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Health Headlines

Cloudy With A Chance of Headache?

Many severe headache sufferers blame the weather for their pain, and now there's some actual scientific evidence to back them up. Researchers at Beth Israel Deaconess Medical Center studied more than 7,000 patients who came to the emergency room complaining of headaches. Using meteorological and pollutant monitors, they compared environmental factors such as air temperature, barometric pressure and fine particulate matter during the three days prior to patients' hospital visits and then again at corresponding dates to determine if any of the factors trigger severe headaches.

The study found high air temperature in the 24 hours prior to a hospital visit was most associated with headache symptoms. With every 9-degree increase in temperature, a patient's risk of severe headache increased by 7.5 percent. In some cases, lower barometric pressure also triggered headaches. There was no evidence of air pollutants acting as a trigger, but researchers could not rule out a smaller effect similar to one previously seen for stroke.

"Certainly our results are consistent with the idea that severe headaches can be triggered by external factors," says Kenneth Mukamal, MD, MPH, the study's first author and a physician in the Division of General Medicine and Primary Care at BIDMC. "These findings help tell us that the environment around us does affect our health and, in terms of headaches, may be impacting many, many people on a daily basis."

Dr. Mukamal recommends that headache patients sit down with their doctors to identify the triggers that lead to their headache symptoms, adding that even though the weather can't be altered, doctors might be able to prescribe medication that can be administered on a preventative basis to help avert the onset of weather-related headaches.

Neck Fat May Signal Heart Risk

A tight collar may be a sign of future heart trouble, according to a new study. Researchers at the Framingham Heart Study measured the neck circumference and cholesterol levels of 3,300 men and women. They found that participants with bigger necks had lower levels of good cholesterol or HDL, and higher blood glucose levels, both known factors for heart trouble.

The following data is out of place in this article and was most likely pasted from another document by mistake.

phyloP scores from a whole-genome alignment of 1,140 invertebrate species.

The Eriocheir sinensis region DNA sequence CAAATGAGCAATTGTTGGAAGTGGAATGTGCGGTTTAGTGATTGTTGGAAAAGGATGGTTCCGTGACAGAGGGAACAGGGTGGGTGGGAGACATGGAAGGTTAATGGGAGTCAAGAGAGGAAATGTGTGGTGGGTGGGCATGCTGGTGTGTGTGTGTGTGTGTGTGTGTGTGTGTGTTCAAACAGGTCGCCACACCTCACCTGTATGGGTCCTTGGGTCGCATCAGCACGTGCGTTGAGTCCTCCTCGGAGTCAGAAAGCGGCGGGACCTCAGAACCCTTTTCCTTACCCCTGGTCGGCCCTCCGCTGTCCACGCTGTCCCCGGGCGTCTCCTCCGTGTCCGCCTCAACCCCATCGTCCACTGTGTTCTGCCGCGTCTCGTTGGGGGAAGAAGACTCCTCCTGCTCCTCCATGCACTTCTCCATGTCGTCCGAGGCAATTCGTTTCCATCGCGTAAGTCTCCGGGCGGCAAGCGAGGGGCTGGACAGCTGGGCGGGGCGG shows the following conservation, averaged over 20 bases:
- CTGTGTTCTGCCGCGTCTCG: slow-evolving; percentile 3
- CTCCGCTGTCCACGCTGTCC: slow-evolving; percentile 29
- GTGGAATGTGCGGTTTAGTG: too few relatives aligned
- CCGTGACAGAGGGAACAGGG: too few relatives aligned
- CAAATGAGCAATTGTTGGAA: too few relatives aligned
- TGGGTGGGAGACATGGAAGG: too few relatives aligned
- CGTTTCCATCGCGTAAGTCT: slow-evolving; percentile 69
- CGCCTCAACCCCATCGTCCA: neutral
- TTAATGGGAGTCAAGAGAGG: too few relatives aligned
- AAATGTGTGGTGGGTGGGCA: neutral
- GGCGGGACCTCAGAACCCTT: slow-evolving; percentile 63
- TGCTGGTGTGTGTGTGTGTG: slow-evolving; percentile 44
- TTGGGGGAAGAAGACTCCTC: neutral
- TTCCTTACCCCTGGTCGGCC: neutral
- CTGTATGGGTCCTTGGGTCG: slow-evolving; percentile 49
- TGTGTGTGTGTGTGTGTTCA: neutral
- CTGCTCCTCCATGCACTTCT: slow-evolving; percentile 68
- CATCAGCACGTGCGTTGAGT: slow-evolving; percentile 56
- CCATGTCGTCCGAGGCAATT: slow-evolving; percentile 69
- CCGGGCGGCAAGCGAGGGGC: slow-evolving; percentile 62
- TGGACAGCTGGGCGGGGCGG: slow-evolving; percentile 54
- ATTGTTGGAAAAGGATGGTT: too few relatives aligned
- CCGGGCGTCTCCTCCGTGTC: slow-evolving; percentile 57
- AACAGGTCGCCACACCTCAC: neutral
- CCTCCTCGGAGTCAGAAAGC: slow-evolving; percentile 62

Heart risk in the study was greater regardless of the size of a person's waistline, but researchers did find a higher risk of heart trouble for those with both fat necks and waistlines.

"The findings of this study are important," says Dr. Murray Mittleman, PhD, Director of the Cardiovascular Epidemiology Research Unit at the Cardiovascular Institute at BIDMC. "They reinforce the importance of maintaining a healthy weight to help reduce the risk of heart disease and other serious chronic diseases including diabetes."

Slight Cutback in Salt Can Bring Big Health Benefits

Americans are enamored with salt. According to the American Heart Association, we eat on average 9 to 12 grams per person per day - twice the recommended daily amount. Much of that salt comes hidden in processed foods and is linked to high blood pressure and heart disease. But new research shows if we cut our salt intake by half, as many as 150,000 premature deaths could be prevented each year.

Researchers at the University of California used a computer simulation to estimate the impact of reducing salt on heart disease and deaths related to it. They found if each person lowered salt intake by 6 grams per day, there would be 1.4 million fewer cases of heart disease and 1.1 million fewer heart-related deaths. Even small changes could have dramatic effects. The study found cutting even 1 gram of salt per person per day could prevent 30,000 cases of coronary heart disease by 2019.

While the study found eating less salt would improve the overall population's health, the study's authors say African-Americans and women would benefit most. Research shows African-Americans tend to have higher blood pressure than the general population and may be more sensitive to salt. The salt reduction study found cutting back to 3 grams of salt per day would reduce heart attacks by 10 percent among African Americans and 8 percent among women.

"African-Americans certainly have a higher prevalence of hypertension than white Americans," says Dr. Jacques Carter, a primary care physician at BIDMC. "I believe small decreases in salt intake may lead to clinically significant benefits, especially in persons who are thought to be salt-sensitive."